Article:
Jacksonville College

International Missions in Our Own Backyard

February 11th, 2020 / By: Russell J. Chun | HOPE Literacy / comments

International Missions in Our Own Backyard

Marhabaan! Salam! Hola! Nǐ hǎo! It’s Tuesday night at Southcliff Baptist Church in southern Fort Worth and the church is teeming with activity. Languages from Mandarin Chinese and Persian to Arabic and Spanish fly through the air as the crowd gathers to learn English together at the church’s English as a Second Language (ESL) ministry.

On an average Tuesday night, the church hosts over 200 students from all over the world—from children to adults.

ESL at Southcliff has come a long way since it began 20 years ago. “We had three teachers, seven or eight students from Bosnia, one from Guatemala and one from China,” said John Spear, director of the ESL program at Southcliff. Today over 50 volunteers converge each week to provide games and crafts for the kids, activities for youth, formal classes for adults, and even a light meal that fosters connection and community for people who might otherwise be left alienated and isolated in their new homeland. Most importantly, the ministry provides an introduction to the love of Christ in action.

And that is what it’s all about. Southcliff’s ESL program was the first of ten HOPE Literacy sites that now operate throughout Tarrant County. HOPE Literacy is a nonprofit that helps churches fight illiteracy, poverty and isolation by establishing classes that teach language and literacy with the love of Christ. “Southcliff’s HOPE Literacy site demonstrates the power of ESL ministry to connect people to Jesus and one another,” said Harry Wilson, executive director of HOPE Literacy.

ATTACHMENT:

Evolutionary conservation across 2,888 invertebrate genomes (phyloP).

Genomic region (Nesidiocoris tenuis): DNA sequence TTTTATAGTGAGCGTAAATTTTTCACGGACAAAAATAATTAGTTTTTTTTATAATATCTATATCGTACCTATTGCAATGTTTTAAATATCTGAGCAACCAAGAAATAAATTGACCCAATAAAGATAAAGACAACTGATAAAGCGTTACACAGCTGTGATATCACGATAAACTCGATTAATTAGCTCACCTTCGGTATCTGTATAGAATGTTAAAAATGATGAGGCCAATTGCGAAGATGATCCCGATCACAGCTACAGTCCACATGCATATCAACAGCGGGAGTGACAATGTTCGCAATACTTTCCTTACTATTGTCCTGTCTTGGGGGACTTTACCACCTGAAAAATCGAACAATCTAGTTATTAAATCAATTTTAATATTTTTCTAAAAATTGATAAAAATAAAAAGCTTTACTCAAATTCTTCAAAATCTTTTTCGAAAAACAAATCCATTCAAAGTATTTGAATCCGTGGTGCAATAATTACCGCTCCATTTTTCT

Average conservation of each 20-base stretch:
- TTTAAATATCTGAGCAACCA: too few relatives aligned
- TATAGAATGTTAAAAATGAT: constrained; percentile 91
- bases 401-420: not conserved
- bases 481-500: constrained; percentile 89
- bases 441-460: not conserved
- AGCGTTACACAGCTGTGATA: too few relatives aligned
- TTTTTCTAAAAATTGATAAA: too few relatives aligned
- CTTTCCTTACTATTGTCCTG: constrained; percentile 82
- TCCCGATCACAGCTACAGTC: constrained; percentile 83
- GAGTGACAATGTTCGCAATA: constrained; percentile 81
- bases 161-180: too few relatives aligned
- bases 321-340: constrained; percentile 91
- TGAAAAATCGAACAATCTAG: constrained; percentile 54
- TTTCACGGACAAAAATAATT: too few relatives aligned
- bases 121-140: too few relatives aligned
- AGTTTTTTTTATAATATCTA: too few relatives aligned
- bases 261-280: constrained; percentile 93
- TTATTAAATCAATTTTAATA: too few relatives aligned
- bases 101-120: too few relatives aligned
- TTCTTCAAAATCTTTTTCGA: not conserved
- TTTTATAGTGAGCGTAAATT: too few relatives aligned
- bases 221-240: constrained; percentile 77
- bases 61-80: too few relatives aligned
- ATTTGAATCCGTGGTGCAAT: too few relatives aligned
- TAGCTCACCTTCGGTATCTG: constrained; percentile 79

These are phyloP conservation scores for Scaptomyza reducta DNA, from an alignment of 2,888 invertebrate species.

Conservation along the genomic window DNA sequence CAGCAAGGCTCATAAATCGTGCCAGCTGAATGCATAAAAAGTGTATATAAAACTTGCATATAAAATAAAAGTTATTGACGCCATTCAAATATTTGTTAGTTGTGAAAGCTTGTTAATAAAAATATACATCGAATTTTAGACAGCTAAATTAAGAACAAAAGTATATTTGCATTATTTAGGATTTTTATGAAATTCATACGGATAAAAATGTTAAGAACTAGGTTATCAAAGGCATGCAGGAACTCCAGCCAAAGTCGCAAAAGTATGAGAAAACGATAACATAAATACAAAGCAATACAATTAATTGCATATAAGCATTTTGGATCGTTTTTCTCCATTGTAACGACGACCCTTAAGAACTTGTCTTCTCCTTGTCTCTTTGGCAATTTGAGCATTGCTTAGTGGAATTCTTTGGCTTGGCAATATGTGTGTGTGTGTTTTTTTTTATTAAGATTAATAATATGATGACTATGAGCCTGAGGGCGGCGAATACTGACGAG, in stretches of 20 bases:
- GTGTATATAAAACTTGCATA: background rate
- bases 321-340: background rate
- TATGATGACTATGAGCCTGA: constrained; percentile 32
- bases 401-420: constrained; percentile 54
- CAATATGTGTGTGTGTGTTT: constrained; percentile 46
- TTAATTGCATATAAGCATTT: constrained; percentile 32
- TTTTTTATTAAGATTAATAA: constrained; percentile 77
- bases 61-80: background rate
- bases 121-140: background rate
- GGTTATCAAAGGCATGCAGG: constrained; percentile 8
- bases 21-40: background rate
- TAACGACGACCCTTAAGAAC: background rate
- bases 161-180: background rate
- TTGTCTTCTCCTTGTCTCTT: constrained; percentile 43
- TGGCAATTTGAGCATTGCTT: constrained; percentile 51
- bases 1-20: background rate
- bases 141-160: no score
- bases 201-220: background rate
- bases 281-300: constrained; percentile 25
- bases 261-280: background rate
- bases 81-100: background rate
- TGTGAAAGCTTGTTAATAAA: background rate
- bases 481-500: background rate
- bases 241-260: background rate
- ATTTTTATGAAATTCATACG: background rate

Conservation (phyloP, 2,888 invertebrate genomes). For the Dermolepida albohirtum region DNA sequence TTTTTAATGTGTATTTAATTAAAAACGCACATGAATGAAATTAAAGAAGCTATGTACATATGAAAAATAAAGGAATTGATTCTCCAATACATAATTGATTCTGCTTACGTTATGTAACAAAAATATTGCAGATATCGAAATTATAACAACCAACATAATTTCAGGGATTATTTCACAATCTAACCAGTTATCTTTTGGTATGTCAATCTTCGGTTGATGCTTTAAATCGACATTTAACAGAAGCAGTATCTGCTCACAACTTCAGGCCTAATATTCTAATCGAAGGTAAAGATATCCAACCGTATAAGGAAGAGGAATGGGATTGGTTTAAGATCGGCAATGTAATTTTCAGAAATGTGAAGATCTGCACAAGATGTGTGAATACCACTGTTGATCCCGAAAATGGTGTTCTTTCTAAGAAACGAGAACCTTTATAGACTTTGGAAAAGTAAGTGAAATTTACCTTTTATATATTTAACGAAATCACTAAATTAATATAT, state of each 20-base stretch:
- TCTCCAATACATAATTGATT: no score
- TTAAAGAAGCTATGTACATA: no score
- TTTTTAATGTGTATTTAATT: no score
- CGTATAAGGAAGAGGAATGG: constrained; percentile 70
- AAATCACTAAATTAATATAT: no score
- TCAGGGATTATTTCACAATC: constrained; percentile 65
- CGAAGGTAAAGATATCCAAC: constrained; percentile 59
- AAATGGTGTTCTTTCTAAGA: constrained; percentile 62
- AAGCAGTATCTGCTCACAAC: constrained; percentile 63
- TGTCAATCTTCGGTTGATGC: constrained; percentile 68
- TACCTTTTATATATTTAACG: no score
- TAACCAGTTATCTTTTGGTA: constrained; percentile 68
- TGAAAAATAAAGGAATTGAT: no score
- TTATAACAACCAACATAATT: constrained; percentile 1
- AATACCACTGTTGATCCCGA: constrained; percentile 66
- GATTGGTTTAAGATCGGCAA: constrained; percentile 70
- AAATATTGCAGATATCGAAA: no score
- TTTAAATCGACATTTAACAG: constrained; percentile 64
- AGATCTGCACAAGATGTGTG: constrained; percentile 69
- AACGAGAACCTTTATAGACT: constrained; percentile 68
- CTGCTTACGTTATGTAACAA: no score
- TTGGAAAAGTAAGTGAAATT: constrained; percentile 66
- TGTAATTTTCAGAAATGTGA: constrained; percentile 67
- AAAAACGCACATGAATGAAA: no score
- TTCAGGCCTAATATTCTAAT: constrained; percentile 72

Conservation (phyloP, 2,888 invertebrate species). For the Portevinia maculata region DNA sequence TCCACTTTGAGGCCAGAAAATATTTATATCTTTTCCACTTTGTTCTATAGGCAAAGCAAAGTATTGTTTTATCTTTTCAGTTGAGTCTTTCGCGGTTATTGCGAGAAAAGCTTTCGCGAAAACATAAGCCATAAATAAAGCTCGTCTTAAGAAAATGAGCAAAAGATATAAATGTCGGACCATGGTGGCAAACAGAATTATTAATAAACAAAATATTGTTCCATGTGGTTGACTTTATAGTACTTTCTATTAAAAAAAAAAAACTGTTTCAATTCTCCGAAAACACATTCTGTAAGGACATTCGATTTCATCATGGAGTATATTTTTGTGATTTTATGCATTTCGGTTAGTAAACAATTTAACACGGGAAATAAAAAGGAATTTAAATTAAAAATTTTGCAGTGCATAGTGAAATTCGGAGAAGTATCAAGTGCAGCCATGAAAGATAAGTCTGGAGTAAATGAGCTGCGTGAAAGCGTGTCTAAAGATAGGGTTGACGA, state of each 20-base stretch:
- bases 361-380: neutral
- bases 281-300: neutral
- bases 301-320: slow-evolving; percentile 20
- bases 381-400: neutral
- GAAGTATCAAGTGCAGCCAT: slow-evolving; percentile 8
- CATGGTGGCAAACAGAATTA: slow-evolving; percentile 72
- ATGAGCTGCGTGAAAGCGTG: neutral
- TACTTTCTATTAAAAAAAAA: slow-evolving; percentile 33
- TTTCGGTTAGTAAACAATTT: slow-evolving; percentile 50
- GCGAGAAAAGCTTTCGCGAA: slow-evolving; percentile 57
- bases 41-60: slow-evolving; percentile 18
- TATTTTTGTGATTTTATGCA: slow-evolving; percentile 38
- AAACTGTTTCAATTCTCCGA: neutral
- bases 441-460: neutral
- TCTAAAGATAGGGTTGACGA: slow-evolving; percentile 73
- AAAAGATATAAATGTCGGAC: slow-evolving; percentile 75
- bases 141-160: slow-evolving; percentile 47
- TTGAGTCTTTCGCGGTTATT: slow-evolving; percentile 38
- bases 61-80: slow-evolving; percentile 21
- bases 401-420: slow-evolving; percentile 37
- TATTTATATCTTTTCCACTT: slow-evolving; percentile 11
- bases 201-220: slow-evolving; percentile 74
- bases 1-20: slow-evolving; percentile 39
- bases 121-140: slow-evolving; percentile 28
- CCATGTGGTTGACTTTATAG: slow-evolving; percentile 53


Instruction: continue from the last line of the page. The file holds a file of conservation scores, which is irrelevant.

Stu Cocanougher, share pastor at Southcliff Baptist, pointed out that most of those volunteers are retirees and empty-nesters. “It’s also exciting to see our volunteers go beyond being a teacher and inviting the students to their home, celebrating birthdays. Sometimes they host baby showers, and take them to doctor’s appointments,” he said. “Our volunteers start the relationship with ESL—teacher/student—and then they begin just loving these people. And what is best is when the people from non-Christian backgrounds decide to put their faith in Christ.”

Eighty-eight-year-old Ron Higgins has been helping out since the ministry began two decades ago. “My gift is evangelism,” he said. He loves to share what a difference Christ can make in a person’s life, but there is nothing abrasive in his approach. “When I begin to share the gospel with someone, I tell them to stop me if they don’t want to hear it,” he said. However, in all his years of sharing the message of Christ’s love for all peoples of the world, he said, “I have never been asked to stop.”

“How amazing that God brought all the nations to Fort Worth,” said Paige Lister, who runs the children’s ESL program at Southcliff. “You don’t even need a passport or an airplane ticket” to become a missionary to the nations.

Contact SBTC Missions or HOPE Literacy for help with ESL ministry for your church.